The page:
Mark Batterson is the founding pastor of National Community Church in Washington, D.C. Carolyn and I missed the opportunity to attend when we were there two years ago. It’s a unique church that has one of D.C.’s best coffee houses as its primary outreach ministry “ď called Ebenezers. NCC has chosen strategically to use movie theaters along the metro line as their worship locations.
In a Pit is a fantastic, easy-to-read book that is harder-to-digest. It’s difficult dining simply because Batterson packs so much challenge and encouragement into such a small book. You won’t put it down scratching your head, but you may put it down holding your heart.
He uses the little-known Old Testament passage about one of King David’s mighty men, Benaiah, in 2 Samuel 23. Batterson builds a bridge from Christian inactivity to faithful adventure. As you read, you’ll be inspired and encouraged to quit sitting on the bench and get into the game of hope, faith, life, and joy. He calls you into adventure that is promised and compelled by Christ’s love.
An early chapter challenges our view of God. So many of us think God is just about the “big stuff,”Ě and the “small stuff”Ě is ours to deal with. However, as he deals with another passage about the loss of an axhead, Batterson says,
He cares about the little things like wedding receptions and borrowed ax heads. God is great not just because nothing is too big for Him. God is great because nothing is too small for Him either.
How does one quit cowering in a corner and embrace risk? Batterson’s short book may not tell you exactly how, but it will lead you to the edge of your seat wondering whether perhaps the life you’re living is only a non-life and the greatest experiences are out there – on the end of the high dive.
He makes an excellent point talking about sin avoidance in our lives. Too many “Christians”Ě try to avoid sinful things – yet they excuse themselves for all the things they never do which they should be embracing as followers of Christ.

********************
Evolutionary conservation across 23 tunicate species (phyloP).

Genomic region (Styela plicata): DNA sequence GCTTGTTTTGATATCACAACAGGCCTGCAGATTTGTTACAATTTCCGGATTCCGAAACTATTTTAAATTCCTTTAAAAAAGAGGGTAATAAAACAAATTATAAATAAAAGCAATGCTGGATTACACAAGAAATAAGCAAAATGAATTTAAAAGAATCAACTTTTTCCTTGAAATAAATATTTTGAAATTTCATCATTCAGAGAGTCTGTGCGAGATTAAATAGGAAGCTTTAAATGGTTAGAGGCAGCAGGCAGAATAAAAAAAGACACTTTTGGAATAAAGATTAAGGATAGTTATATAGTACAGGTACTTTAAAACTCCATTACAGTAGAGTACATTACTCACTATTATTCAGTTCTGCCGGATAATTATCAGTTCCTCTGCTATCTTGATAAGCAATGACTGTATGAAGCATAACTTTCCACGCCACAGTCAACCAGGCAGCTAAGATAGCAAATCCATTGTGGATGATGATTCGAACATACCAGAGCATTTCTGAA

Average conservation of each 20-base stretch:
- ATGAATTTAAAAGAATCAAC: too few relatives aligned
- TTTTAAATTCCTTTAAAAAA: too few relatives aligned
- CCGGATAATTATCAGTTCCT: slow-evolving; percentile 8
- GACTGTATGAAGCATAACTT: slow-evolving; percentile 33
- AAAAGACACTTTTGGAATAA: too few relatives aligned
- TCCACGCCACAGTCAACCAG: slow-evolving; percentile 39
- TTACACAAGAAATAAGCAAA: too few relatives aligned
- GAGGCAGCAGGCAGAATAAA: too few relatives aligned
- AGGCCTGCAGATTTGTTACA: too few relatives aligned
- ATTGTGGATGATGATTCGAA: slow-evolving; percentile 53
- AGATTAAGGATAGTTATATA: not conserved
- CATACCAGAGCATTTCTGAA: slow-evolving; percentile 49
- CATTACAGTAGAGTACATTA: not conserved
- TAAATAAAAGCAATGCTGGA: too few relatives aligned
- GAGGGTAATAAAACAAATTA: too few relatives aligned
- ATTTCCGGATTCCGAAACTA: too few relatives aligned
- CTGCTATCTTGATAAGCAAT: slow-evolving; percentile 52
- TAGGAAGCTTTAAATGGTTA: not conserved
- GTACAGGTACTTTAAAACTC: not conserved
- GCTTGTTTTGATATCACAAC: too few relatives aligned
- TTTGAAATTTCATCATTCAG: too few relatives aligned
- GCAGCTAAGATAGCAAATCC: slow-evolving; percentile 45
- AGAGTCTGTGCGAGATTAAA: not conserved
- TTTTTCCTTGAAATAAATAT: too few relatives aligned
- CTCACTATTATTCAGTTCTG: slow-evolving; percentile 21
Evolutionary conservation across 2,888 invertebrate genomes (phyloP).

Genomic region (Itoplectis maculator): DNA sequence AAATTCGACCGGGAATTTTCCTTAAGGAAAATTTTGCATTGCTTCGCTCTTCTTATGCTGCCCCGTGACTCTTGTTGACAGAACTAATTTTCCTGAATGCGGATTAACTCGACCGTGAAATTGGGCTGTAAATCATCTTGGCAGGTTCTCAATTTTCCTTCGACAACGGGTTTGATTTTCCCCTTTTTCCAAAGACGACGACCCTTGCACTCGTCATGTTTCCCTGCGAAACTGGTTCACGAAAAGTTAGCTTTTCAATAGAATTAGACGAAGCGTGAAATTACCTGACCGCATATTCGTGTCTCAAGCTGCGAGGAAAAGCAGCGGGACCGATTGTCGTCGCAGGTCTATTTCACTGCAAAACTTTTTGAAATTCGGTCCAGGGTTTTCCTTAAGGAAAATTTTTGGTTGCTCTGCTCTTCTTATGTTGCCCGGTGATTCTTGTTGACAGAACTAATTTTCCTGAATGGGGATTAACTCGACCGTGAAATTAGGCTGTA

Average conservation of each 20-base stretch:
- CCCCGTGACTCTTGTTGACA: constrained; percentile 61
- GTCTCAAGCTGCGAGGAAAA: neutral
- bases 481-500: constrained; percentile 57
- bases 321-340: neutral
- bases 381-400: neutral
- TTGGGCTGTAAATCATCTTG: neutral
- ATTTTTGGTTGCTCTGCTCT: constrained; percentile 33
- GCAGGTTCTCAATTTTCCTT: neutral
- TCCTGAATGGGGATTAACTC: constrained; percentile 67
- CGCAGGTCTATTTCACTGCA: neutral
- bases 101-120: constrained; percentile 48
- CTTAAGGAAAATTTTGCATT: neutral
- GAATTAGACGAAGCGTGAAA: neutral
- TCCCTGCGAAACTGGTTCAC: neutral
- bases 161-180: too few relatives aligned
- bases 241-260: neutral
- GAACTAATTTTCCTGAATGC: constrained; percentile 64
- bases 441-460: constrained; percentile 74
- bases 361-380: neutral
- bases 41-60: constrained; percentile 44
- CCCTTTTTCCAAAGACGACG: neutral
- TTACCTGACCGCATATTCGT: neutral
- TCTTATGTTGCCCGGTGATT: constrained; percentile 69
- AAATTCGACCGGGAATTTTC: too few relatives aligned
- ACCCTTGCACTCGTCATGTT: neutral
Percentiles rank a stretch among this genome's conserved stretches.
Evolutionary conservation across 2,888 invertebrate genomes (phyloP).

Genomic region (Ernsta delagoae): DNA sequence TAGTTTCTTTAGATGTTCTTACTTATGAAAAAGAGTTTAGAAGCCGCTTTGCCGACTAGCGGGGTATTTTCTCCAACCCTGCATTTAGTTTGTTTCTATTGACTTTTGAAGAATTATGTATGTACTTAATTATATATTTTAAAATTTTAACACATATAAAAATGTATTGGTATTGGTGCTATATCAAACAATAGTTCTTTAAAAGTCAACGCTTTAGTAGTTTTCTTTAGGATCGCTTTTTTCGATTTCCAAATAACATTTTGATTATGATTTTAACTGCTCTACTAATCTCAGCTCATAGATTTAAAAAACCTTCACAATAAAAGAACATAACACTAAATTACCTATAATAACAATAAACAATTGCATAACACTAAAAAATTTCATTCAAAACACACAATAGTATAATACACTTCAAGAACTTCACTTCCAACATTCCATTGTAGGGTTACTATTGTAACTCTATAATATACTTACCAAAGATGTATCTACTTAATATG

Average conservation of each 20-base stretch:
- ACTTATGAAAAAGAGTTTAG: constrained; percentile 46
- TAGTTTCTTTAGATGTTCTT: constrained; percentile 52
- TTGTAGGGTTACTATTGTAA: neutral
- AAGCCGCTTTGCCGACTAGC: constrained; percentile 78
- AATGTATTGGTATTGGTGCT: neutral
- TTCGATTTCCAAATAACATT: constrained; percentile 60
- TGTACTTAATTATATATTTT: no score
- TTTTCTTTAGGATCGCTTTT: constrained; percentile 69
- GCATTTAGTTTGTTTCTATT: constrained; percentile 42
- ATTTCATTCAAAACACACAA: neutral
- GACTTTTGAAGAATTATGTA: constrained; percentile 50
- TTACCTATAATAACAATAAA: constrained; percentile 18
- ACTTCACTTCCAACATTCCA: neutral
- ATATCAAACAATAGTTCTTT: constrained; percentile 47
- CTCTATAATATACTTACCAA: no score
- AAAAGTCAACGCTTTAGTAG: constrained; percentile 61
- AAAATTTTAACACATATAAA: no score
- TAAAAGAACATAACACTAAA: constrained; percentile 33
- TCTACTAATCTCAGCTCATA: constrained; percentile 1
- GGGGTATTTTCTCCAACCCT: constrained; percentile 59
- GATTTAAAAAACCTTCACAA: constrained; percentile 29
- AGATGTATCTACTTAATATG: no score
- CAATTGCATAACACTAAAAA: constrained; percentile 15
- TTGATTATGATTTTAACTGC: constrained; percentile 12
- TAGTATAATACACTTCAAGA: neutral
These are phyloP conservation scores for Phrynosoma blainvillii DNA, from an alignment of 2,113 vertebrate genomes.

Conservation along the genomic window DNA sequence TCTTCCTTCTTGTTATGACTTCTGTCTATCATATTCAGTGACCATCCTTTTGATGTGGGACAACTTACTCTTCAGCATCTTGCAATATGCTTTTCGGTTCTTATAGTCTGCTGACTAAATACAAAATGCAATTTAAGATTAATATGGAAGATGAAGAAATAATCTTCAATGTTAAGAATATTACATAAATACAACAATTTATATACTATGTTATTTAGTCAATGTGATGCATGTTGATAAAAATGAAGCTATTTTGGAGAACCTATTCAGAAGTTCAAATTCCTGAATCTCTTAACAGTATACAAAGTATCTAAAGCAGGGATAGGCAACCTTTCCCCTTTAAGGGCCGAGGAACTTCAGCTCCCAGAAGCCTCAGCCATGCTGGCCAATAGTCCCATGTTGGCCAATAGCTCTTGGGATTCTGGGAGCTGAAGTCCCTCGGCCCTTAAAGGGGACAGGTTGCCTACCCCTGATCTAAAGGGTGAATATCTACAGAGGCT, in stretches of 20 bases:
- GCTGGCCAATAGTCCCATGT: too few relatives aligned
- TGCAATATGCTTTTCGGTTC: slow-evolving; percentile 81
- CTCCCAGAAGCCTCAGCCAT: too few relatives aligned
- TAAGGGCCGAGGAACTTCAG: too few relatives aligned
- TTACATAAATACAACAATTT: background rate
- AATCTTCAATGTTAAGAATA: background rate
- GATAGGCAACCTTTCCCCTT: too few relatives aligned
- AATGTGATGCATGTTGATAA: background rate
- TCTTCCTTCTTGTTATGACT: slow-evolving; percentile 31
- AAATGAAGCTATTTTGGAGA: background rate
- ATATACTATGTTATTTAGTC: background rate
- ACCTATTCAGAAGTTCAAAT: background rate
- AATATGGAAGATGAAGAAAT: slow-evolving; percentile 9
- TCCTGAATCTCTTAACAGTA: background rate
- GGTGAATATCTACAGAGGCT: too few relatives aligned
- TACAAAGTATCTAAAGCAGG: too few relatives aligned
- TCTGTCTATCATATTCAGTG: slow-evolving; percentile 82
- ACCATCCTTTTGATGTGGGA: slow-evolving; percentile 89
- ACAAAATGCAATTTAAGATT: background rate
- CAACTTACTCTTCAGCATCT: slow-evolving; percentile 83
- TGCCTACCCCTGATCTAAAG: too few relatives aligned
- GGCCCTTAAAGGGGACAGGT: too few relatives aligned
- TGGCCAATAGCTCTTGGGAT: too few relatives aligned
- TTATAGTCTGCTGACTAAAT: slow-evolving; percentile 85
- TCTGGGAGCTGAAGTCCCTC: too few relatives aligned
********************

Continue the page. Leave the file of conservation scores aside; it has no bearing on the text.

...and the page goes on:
The servant who buries his talent and breaks even is called “wicked.”Ě Why? Because he wasn’t willing to take a calculated risk. Maybe risk taking is at the heart of righteousness. Maybe righteousness has less to do with not doing anything wrong and more to do with doing things right.
And I would add that perhaps righteousness is not just doing things right but doing the right things. Batterson urges us to become lion chasers just like Benaiah. To do so requires a radical trust in a God that will have you in His hands “ď whether you die or live.
The real issue is not in chasing the lion or even in killing it. The real issue is in facing the lion. Facing the lions of life is much like facing our fears. They will retain terrible control over what we attempt and what we avoid until we destroy their power over us through faith in His Greater Power.
I can’t think of a book that I would recommend more to someone who has a limited reading attention span. Tell me what you think of it after you climb out of the pit. And leave the lion behind.
FTC Disclaimer: “I received this book for free from WaterBrook Multnomah Publishing Group for this review.”Ě